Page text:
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In racing, the team leader is protected by his teammates. They clear his path, also fend of challengers in the tight pack of competitors that's known as a "peloton." Armstrong was the leader of the team sponsored by the U.S. Postal Service.

His top teammates, who led him to victory again and again, were Hamilton and George Hincapie. They were constant companions and kept each other's secrets.

"For the record, tell me what you saw in terms of what Lance Armstrong took in performance enhancing drugs," Pelley asked Hamilton.

"He took what we all took, really no difference between Lance Armstrong and I'd say the majority of the peloton, you know. There was EPO, there was testosterone, I did see a transfusion, a blood transfusion," he replied.

All of those things are banned in races and in training. So why would a rider take the chance of getting caught?

Well, it's hard to imagine the endurance demanded by the Tour de France - 21 days, 2,000 miles and a vicious vertical climb totaling some 50,000 feet in all. This ordeal is one reason that cycling became a dirty sport. Armstrong won seven times. And in those seven races, all of the second and third place finishers, except one, were at some point implicated in doping.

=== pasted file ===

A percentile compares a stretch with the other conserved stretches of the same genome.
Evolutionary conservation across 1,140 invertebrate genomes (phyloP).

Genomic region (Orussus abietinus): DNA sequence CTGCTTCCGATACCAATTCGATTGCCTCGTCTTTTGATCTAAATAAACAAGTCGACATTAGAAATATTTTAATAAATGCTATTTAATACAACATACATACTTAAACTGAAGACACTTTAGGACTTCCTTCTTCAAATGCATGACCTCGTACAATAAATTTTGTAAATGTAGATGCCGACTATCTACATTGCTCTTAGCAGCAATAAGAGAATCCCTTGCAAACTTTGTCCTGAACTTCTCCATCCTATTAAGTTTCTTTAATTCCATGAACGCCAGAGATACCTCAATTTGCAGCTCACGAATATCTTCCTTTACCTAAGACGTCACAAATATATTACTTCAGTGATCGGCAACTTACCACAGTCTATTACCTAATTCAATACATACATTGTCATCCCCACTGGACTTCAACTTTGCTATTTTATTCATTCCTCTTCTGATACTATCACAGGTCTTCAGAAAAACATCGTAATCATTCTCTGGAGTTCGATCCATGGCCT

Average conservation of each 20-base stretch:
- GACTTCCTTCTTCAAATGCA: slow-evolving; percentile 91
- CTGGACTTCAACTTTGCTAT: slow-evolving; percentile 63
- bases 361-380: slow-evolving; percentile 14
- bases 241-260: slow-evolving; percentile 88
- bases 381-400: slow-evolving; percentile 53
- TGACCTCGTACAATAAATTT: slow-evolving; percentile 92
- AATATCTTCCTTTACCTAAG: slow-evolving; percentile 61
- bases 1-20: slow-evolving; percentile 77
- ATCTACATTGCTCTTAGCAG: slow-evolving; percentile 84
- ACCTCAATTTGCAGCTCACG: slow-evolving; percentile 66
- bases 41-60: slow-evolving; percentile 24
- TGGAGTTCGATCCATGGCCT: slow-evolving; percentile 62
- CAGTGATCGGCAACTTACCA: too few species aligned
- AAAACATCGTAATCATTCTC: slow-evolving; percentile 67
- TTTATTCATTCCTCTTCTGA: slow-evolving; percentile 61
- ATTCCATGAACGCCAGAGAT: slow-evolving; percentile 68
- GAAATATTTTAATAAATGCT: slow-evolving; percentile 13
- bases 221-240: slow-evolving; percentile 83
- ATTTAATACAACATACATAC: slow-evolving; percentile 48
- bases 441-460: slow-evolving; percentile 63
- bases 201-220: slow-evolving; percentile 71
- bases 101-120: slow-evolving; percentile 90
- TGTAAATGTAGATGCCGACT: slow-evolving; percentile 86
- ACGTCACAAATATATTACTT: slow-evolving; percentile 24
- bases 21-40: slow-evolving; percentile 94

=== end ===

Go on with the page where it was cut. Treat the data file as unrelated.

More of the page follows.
Armstrong's story appeared miraculous. He'd won more tours than any man and claimed to have done it as one of the only clean racers at the top of the sport.

"Is there evidence? Where's evidence of doping here?" Armstrong said, while talking to reporters at a bike race.

If there's little physical evidence, Hamilton says there are a number of witnesses. He told us that Armstrong was doping the very first time he won the tour. One of the drugs, EPO, boosts the production of red blood cells to enhance endurance.

"He was using EPO in the Tour de France in 1999?" Pelley asked.

"Correct," Hamilton said.

"He was using EPO in the Tour de France in the year 2000?" Pelley asked.

"He used it before to prepare for the Tour," Hamilton said.

"And what about the Tour in 2001?" Pelley asked.

"He used it to prepare for the Tour. I can't say that he used it during the Tour," Hamilton said.